The Truth and Consequences of Vaping

Vaping has quickly become one of the most popular, yet dangerous, alternatives to smoking.

The health consequences of vaping are dire.

Children's Wisconsin

The health consequences of vaping are dire.

Jameson Kowalski, Columnist

Vaping has become a new way for people to get nicotine without the threats that come from lung cancer. When you investigate past the lucrative advertisements, however, you realize that vaping is just as bad as smoking. The vaping companies are also aiming their advertising towards teenagers and younger people. Many people ignore the dangerous side effects and continue to vape, rapidly ruining their lives.

Vaping companies are purposely pushing their advertising efforts to children. A BBC article states that e-cigarette companies target teenagers by using bright and colorful packaging, intriguing names, and appealing flavors. About 61 percent of middle and high school students who say they have vaped got the vape from a friend or peer. This is likely why 2.5 million middle and high school students have admitted to vaping. U.S. News reported that 85 percent of vapes used by teens were flavored, and that 27.6 percent of teen vapers did so every day, with a further 42.3 percent doing so every few days. Due to the large increase of nicotine that these teens are taking in, it is more likely that they get addicted to drugs at a young age.  This greatly increases the chance of these people dying at a young age.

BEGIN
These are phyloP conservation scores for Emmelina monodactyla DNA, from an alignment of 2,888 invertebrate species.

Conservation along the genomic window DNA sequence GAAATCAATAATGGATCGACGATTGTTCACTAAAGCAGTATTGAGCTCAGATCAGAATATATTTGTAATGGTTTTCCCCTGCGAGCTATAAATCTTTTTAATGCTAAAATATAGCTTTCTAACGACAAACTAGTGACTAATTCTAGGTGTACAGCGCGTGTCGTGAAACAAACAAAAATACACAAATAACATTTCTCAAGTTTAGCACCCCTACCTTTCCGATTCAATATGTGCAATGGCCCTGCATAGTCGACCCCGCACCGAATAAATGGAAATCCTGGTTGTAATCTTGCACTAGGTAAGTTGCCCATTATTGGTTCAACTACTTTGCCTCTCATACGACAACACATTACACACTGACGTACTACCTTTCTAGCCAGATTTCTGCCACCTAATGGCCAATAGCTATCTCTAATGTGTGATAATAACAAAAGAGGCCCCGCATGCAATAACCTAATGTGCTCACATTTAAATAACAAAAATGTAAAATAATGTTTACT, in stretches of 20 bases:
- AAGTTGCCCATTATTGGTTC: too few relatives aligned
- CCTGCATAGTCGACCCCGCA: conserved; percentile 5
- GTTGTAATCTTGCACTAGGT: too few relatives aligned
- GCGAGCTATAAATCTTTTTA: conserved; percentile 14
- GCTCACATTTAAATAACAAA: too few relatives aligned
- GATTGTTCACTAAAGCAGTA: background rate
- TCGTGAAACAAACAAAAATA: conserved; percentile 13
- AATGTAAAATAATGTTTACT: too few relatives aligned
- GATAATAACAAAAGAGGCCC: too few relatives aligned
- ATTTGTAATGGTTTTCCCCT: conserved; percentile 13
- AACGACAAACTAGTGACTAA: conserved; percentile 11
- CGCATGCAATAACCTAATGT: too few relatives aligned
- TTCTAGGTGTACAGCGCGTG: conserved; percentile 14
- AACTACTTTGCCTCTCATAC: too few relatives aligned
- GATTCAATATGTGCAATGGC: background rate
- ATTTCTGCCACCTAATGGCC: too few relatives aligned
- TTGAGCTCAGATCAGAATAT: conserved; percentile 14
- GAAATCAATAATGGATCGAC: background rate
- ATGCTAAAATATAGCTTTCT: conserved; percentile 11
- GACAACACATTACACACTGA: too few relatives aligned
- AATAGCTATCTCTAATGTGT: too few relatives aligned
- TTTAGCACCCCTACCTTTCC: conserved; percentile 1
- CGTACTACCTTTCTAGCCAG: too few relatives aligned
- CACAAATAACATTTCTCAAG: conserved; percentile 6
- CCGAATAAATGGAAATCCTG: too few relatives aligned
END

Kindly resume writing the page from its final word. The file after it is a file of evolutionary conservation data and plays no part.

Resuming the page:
The side effects of vaping are even worse. Alongside having the chance of getting addicted to drugs, there is also evidence that points to brain damage and lung issues. According to the U.S Centers for Disease Control and Prevention, exposure to nicotine at a young age can harm the developing brain, causing memory loss, impacting the learning process, and causing short term memory loss. Vaping also causes people who already vape, and the people around them, to inhale heavy metals like nickel, tin, and lead. Other substances include volatile organic compounds, ultrafine particles that damage the lungs, and diacetyl, a harmful flavorant.

Luckily, some cities and counties are attempting to ban flavored vapes, alongside vapes all together. The city of Tempe has announced their attempt to get rid of flavored vapes in the city, along with spreading the idea with other cities around them. Multnomah County in Oregon has entirely banned vapes and flavored tobacco products. The county, which includes the large city of Portland, made a unanimous decision to ban the products. On the surface, vaping seems like a safer alternative to smoking, but they instead cause addiction and disease.